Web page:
One last suggestion with the first poem at the top if you would like to have some fun with words.  Go back to it and read it three times.  The first time, from top to bottom out loud, don’t be self conscious.  The second time bottom to top silently. Then close your eyes for 30 seconds and then read it again from top to bottom out loud.  What happened in your mind as Cummings’ words sank deeper into your psyche and your mouth and breath formed the words?  Did you commune with Cummings in a way that was different than the first time you read it?


XXXXV
W (Viva)

by e. e. cummings

what is strictly fiercely and wholly dies
his impeccable feathered with green facts
preening solemnity ignoring.through
its indolent lascivious caring eyes

watches;truly,curvingly while reacts
(sharp now with blood now accurately wan)
keenly.to dreamings more than truth untrue,

the best mouth I have seen on any man—
a little fluttering,at the enchanted dike
of whose lean lips,hovers how slenderly
the illustrious unknown

. . .                                 .    (warily as
their master’s spirit stoopiong,Crusoelike
examines fearingly and tenderly

a recent footprint in the sand of wax)

As Swimmers Into Cleanliness Leaping

If you are depressed you are living in the past if you are anxious you are living in the future, if you are at peace, you are living in the present.” 

Lao Tzu

 On Peace

by John Keats

O PEACE! and dost thou with thy presence bless
The dwellings of this war-surrounded Isle;
Soothing with placid brow our late distress,
Making the triple kingdom brightly smile?
Joyful I hail thy presence; and I hail
The sweet companions that await on thee;
Complete my joy let not my first wish fail,
Let the sweet mountain nymph thy favourite be,
With England’s happiness proclaim Europa’s Liberty.
O Europe! let not sceptred tyrants see

That thou must shelter in thy former state;
Keep thy chains burst, and boldly say thou art free;
Give thy kings law leave not uncurbed the great ;
So with the horrors past thou’lt win thy happier fate!


Peace

by Rupert Brooke

Now, God be thanked Who has matched us with His hour,
And caught our youth, and wakened us from sleeping,
With hand made sure, clear eye, and sharpened power,
To turn, as swimmers into cleanness leaping,
Glad from a world grown old and cold and weary,
Leave the sick hearts that honour could not move,
And half-men, and their dirty songs and dreary,
And all the little emptiness of love!

Oh! we, who have known shame, we have found release there,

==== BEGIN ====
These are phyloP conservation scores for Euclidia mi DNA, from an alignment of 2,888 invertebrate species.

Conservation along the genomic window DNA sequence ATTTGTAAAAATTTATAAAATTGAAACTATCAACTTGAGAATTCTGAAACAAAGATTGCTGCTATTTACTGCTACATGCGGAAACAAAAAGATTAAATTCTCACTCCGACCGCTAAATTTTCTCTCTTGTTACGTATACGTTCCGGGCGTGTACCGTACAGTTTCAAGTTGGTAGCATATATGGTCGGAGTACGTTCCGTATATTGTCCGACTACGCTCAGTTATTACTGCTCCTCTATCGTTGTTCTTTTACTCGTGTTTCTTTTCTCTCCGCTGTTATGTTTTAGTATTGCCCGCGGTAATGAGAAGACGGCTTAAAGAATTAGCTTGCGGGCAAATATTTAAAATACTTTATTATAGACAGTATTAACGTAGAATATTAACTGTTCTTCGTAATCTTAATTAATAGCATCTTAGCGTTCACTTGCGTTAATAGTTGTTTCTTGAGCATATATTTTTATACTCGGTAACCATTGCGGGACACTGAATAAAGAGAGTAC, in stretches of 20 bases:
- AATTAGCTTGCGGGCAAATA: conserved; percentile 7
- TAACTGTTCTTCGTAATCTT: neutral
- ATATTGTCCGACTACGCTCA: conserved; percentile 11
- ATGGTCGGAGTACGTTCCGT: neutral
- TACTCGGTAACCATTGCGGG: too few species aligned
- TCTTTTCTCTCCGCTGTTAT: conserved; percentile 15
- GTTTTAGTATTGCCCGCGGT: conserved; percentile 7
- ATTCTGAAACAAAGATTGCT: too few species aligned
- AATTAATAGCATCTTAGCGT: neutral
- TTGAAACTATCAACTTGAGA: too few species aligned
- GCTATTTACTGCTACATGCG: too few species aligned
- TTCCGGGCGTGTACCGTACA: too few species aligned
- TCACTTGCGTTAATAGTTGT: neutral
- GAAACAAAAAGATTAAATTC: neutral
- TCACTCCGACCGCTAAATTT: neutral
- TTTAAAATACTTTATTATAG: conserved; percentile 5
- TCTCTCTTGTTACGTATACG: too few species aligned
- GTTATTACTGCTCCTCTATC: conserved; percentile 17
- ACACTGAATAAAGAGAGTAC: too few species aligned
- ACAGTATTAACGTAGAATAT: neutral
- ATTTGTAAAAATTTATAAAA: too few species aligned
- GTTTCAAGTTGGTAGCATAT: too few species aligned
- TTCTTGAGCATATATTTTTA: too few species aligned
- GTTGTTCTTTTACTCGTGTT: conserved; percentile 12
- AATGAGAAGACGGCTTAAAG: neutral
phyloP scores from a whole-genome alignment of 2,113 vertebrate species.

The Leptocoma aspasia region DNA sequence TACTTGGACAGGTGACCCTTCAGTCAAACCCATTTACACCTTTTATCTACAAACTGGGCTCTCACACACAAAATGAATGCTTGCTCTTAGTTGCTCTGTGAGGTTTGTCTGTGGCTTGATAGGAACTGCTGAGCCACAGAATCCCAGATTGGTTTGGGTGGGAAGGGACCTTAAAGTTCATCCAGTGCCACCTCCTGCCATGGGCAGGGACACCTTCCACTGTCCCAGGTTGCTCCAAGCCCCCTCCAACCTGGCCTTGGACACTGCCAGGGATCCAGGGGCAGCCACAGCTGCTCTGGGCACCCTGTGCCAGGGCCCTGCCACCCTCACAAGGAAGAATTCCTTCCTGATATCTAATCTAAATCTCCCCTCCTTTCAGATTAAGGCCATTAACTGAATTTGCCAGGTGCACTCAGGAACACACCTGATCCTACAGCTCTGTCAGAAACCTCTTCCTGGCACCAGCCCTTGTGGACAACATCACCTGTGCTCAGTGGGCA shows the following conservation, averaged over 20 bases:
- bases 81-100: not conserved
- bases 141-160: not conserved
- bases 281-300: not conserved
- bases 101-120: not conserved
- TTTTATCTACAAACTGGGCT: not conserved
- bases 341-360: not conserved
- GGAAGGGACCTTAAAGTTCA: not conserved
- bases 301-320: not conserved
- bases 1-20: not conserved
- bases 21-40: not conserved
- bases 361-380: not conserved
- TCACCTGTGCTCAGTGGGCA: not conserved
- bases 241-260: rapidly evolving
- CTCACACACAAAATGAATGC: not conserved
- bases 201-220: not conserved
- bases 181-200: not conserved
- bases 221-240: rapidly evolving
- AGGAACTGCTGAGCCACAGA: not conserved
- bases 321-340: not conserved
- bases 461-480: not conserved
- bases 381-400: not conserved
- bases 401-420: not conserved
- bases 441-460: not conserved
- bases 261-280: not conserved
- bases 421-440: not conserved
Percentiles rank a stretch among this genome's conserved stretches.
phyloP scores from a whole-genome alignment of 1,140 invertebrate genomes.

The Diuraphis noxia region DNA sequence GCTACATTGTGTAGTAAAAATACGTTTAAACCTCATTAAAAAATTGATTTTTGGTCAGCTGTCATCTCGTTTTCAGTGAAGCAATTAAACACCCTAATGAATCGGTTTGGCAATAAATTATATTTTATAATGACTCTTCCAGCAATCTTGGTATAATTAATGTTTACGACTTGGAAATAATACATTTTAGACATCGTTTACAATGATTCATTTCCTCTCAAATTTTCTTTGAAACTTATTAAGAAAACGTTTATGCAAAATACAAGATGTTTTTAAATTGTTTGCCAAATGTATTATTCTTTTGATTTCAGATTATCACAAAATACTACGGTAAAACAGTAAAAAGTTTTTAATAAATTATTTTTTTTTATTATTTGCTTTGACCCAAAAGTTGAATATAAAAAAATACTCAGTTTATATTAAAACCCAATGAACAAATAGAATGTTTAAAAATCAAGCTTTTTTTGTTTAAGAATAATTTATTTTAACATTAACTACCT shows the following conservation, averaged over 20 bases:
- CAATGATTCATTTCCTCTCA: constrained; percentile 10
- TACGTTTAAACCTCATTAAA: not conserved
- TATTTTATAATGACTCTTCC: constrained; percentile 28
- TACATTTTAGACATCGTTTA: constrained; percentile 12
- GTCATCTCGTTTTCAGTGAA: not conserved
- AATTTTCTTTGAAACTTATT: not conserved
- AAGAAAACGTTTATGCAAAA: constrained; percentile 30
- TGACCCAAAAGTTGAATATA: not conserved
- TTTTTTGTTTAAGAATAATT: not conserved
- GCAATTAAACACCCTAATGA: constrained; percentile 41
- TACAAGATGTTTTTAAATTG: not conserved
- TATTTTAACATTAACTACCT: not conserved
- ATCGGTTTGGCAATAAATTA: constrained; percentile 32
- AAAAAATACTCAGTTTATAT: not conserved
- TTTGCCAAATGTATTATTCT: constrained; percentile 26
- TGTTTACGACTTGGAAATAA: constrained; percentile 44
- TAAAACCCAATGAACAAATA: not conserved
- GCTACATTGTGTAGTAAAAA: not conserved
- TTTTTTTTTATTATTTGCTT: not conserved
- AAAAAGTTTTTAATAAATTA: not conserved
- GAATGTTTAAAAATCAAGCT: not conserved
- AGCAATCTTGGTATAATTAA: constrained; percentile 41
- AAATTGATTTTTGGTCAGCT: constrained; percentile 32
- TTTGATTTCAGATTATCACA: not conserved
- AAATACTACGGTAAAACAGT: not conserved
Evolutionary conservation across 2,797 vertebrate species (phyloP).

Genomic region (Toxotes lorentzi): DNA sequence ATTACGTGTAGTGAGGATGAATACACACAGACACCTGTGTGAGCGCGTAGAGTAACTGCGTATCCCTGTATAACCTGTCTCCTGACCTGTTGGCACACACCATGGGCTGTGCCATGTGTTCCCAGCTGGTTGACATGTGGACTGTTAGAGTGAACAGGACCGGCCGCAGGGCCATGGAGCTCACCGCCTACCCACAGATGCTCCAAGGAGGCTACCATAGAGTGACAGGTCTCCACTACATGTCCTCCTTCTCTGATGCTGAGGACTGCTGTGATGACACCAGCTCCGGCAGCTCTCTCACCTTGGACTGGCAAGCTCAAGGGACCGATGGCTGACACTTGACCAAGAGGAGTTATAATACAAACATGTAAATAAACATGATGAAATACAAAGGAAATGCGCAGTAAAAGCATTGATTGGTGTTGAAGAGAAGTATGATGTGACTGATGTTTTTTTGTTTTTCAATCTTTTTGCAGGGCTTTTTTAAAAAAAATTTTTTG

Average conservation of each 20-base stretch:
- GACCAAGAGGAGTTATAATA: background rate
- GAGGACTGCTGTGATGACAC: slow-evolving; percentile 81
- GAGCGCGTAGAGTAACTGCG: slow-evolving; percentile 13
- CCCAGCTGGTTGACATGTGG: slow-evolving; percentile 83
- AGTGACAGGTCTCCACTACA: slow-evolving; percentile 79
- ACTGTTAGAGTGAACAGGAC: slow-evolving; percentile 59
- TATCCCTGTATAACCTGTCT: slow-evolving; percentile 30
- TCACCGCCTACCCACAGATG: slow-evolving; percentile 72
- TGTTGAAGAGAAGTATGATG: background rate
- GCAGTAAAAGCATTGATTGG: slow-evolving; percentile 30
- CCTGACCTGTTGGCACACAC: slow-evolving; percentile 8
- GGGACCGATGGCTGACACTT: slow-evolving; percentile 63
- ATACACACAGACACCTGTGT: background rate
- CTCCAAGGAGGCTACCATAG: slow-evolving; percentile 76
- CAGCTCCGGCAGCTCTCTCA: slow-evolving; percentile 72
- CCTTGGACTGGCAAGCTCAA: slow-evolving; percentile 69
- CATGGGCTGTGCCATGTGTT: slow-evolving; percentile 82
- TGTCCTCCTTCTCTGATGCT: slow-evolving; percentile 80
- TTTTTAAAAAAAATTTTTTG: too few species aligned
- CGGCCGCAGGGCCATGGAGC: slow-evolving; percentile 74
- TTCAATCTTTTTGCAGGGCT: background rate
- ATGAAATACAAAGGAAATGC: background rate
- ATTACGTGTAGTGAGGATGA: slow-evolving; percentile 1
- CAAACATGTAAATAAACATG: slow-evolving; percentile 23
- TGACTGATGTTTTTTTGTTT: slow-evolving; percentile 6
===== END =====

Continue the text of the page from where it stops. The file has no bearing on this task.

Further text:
Where there’s no ill, no grief, but sleep has mending,
Naught broken save this body, lost but breath;
Nothing to shake the laughing heart’s long peace there
But only agony, and that has ending;
And the worst friend and enemy is but Death.

Fruitful Crops In Every Field

Harvesting wheat by hand.

“Poetry is a sort of truancy, a dream within the dream of life, a wild flower planted among our wheat.”

— Michael Joseph Oakeshott

Portrait of a Machine

by Louis Untermeyer

What nudity as beautiful as this
Obedient monster purring at its toil;
These naked iron muscles dripping oil
And the sure-fingered rods that never miss.
This long and shining flank of metal is
Magic that greasy labour cannot spoil;
While this vast engine that could rend the soil
Conceals its fury with a gentle hiss.
It does not vent its loathing, it does not turn
Upon its makers with destroying hate.
It bears a deeper malice; lives to earn
It’s masters bread and laughs to see this great
Lord of the earth, who rules but cannot learn,
Become the slave of what his slaves create.


One hundred years ago it took 40 hours of labor from planting to harvest with the best horse drawn equipment at the time to raise 100 bushels of corn.   Today it takes around 2 hours.  We have 20X increased productivity and with it 20X increased the cost of production and reduced 20X the workforce needed to produce it.  The reason we’ll never go back is no one would want to work that hard ever again for so little wages.  We have grown comfortable in the marvels that the internal combustion engine and fossil fuels have created and there is no bridge back to a pastoral rural economy.  But as these poems both remind us, there is a cost to our efficiency that goes beyond finances.   There is a human cost in our souls being tethered to the very machines that have transformed lives. 

 


Agricultural Implements and Machinery

by James Mcyintre (1828- 1906)

Poor laborers, they did sad bewail,
When the machine displaced the flail ;
There’s little work, now, with the hoes,
Since cultivators weed the rows.

Labor it became more fickle
When the scythe took place of sickle ;
Labor still it did sink lower
By introduction of mower ;

And the work was done much cheaper
When they added on the reaper.
Another machine to it they join,
Mower, reaper, binder, they combine.

Machines now load and stow away
Both the barley and the hay,
And the farmers do get richer